SUBMITTED BY ROBIN HARTMANN
There are many ways to beat cancer. I used my art to get me through my breast cancer diagnosis.
I’ve been an artist all my life. I started painting with my Dad at the age of five. It’s all I’ve ever wanted to do. I was lucky to have the support of my parents, who always encouraged my creativity. I studied at Pratt Institute in Brooklyn N.Y. During my time at Pratt, textiles captured my interest; colors and textures seemed to fit my creative personality, becoming one of the few people who dabbled in third-dimensional fiber art at the time, which stood out from my classmates’ drawings and paintings.
Right after graduatioon, I went to work in the theatre industry creating and building costumes for many of the Broadway shows of the 1980s including A Chorus Line, The Wiz, and Pippin. Shortly thereafter, I found myself working among frogs, bears, and pigs at Jim Henson’s The Muppets. For five years, I pinned, stitched, designed and created the puppets, costumes, and sometimes props that delighted children and adults alike. Some projects included Sesame Street, Fraggle Rock, and various Muppet movies and TV specials. From there I moved on to the other projects in TV, films, and later toy development, but as an independent artist my work has allowed me to examine and explore aspects of my life.
Many of my pieces are self-reflective. As a breast cancer survivor, my art has been instrumental in my healing. My love for bright colors, crazy and intricate patterns, and anything shiny and sparkly pushed me to create. My work speaks for itself through symbolism. In DOD (Day of Diagnosis), the phone symbolizes the wait. It’s day that anyone who has been diagnosed with cancer always remembers. In that piece there’s piece of embroidery that looks like a word search, but jumbled. The only word that appears is “Cancer”.
My Scars Tell a Story centers on art show about skin. It reflects my many surgeries and that I survived. The centerpiece is a doll with beads and embroidery providing the viewer with an idea of what this body has experienced.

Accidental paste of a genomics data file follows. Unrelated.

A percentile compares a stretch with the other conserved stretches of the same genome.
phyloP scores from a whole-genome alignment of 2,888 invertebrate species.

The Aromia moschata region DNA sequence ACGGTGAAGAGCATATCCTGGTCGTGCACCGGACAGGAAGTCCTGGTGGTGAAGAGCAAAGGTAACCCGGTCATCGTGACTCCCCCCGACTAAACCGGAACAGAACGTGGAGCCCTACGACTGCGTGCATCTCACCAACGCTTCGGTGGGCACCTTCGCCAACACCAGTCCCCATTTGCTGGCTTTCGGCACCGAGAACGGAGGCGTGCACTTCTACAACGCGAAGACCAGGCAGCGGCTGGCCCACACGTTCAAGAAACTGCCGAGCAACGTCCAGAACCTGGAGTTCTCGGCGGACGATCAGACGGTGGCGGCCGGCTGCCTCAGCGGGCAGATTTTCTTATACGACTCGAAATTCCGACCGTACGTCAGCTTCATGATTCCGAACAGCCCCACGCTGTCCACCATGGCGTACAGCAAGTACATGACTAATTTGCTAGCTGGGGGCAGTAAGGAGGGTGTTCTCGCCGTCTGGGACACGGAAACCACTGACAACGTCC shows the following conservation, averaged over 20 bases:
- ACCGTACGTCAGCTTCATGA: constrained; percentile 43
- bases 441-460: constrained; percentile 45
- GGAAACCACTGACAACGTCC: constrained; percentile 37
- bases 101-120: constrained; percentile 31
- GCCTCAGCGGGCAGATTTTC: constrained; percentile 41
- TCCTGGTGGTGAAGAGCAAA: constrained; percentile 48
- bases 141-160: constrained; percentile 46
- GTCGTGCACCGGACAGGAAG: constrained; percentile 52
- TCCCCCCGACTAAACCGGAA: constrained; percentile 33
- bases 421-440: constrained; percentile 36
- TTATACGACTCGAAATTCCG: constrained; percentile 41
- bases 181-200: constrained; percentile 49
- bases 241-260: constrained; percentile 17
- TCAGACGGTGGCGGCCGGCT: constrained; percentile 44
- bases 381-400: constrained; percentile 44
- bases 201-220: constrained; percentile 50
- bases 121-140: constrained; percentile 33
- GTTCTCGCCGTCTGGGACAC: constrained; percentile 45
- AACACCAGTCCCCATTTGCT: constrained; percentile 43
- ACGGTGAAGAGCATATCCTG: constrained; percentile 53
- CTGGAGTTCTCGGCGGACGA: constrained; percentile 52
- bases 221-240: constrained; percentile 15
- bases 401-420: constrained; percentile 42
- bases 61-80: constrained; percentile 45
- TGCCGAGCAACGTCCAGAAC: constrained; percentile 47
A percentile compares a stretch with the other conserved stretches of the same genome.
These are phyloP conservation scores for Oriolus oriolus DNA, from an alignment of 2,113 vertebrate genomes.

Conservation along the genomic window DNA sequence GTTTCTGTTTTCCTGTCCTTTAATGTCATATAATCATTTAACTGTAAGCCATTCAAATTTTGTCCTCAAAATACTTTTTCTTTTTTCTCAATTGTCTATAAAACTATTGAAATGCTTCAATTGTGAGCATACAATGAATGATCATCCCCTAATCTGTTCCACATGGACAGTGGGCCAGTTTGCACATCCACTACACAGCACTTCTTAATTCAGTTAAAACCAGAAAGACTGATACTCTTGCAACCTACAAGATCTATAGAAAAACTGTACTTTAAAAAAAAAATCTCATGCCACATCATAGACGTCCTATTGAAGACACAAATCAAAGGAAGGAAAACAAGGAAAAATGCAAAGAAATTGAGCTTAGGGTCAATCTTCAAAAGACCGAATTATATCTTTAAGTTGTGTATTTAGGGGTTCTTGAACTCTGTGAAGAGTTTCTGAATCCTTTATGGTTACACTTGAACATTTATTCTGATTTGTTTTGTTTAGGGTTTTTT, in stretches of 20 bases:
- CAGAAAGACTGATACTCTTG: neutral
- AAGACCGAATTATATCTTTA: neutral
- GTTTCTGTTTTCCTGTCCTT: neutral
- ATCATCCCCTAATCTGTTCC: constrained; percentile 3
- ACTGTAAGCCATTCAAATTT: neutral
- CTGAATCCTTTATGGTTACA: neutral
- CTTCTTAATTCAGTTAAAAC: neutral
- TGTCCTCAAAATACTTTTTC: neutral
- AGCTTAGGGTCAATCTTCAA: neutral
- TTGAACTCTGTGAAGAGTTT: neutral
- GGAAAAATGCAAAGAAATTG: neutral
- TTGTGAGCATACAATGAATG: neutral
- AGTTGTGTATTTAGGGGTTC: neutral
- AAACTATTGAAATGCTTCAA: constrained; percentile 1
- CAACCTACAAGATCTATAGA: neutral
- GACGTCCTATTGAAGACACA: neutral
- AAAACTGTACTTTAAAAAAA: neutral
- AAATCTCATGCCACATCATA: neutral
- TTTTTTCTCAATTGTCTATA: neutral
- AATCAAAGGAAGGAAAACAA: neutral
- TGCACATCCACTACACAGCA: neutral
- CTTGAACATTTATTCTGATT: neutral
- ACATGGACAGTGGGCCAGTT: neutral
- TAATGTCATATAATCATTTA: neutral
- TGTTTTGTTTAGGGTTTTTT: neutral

Ch-Ch-Ch-Changes was a fun piece to create. This is about turning 50 and the many emotional and physical changes that women encounter when we hit the half-century mark. I took a different approach in the actual making. Instead of embroidering by traditional means, I placed the fabric on a lazy Susan, gave it a spin and see where it would land.
Brooklyn is My Tara. I grew up in Brooklyn. No matter where I an in the world, Brooklyn is home. When I’m there I notice the little things that create so much color and texure to each of the ni=eighborhoods—the fire escapes, the stoops, women sitting by their open windows To reflect that color and texture, I use several different fabrics, seed beadsm, and embroidery floss.
I’m Late was a piece that was submitted for a show on vessels. Like pieces of a puzzle, the vessel in this piece is a fabric covered teapot embellished with the face of Alice in Wonderland lamenting she can’t turn the clock back to another time. The high-heels represent cups, but also the mature woman, and the clock represents that famous teaparty among Alice and her myriad of odd friends.
Apart from my work, I belong to an art collective in Cincinnati, where I currently reside, and show my work a few times a year. I am also a member of TAFA ( Textile and Fiber Art List). I teach art at an elementary Montessori school. Our big project each year is creating a hand- stitched quilt.Grades 1-6 learn embroidery, embellishing and beading. I also teach in the summer at Chautauqua Institution. My business is called Dezignsofallkinds. For more informtion, you can find me on Facebook.